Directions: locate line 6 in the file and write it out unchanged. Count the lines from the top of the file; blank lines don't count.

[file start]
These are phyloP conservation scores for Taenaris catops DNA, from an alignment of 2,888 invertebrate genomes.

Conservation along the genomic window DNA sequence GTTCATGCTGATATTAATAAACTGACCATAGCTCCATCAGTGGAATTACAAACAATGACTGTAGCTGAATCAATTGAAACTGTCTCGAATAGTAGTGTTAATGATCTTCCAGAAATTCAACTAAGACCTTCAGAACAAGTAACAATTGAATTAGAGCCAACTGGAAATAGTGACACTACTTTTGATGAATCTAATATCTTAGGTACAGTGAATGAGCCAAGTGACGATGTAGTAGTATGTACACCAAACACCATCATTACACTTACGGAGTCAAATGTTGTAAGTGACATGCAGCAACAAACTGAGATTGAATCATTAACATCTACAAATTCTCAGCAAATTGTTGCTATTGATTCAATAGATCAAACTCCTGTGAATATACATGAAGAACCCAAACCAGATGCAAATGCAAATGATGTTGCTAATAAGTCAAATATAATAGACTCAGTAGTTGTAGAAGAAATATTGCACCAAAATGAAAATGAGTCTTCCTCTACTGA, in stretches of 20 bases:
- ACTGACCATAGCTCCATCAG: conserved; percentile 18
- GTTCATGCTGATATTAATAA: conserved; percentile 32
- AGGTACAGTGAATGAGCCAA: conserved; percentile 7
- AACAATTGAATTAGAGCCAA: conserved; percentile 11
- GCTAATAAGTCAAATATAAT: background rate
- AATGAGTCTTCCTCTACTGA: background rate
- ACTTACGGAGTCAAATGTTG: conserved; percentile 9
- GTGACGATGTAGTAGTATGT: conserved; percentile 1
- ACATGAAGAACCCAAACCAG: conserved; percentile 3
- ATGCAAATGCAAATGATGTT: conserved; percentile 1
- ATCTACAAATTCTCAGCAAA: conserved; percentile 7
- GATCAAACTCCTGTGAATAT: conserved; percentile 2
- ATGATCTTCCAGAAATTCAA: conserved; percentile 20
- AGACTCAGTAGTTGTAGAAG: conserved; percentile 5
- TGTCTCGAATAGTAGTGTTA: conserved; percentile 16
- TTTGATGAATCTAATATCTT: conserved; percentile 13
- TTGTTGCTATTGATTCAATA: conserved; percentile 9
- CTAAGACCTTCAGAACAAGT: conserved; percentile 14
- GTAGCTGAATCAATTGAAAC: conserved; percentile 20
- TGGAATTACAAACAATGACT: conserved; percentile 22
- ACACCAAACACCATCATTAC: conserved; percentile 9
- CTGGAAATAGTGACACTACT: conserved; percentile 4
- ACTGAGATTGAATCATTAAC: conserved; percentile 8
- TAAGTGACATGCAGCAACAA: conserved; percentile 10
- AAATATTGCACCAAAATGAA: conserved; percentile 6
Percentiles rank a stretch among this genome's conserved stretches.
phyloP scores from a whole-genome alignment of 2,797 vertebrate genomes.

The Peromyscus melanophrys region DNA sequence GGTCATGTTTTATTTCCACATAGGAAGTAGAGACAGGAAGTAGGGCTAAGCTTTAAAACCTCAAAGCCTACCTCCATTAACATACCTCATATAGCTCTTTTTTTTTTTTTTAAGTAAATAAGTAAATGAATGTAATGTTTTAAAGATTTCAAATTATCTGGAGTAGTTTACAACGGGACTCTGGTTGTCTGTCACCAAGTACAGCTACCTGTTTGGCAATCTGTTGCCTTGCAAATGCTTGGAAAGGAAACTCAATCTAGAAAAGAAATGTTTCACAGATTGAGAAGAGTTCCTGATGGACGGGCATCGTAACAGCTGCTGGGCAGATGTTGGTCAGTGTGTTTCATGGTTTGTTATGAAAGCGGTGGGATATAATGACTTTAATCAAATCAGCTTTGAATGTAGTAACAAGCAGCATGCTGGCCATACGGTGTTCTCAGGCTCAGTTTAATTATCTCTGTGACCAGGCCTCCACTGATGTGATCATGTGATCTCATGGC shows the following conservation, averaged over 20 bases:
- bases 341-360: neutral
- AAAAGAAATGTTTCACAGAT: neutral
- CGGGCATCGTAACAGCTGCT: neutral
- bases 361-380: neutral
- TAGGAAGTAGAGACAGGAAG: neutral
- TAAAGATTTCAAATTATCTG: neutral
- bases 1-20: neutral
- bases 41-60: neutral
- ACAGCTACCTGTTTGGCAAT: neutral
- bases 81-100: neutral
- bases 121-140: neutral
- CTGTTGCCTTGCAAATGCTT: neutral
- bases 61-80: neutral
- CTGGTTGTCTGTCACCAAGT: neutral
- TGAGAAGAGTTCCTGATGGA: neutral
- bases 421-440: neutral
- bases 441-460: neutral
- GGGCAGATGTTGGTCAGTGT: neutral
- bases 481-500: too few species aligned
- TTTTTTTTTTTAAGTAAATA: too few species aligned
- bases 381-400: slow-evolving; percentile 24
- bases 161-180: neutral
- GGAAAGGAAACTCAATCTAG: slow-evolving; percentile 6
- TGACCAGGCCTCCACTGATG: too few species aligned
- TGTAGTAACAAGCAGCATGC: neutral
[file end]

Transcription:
- AACAATTGAATTAGAGCCAA: conserved; percentile 11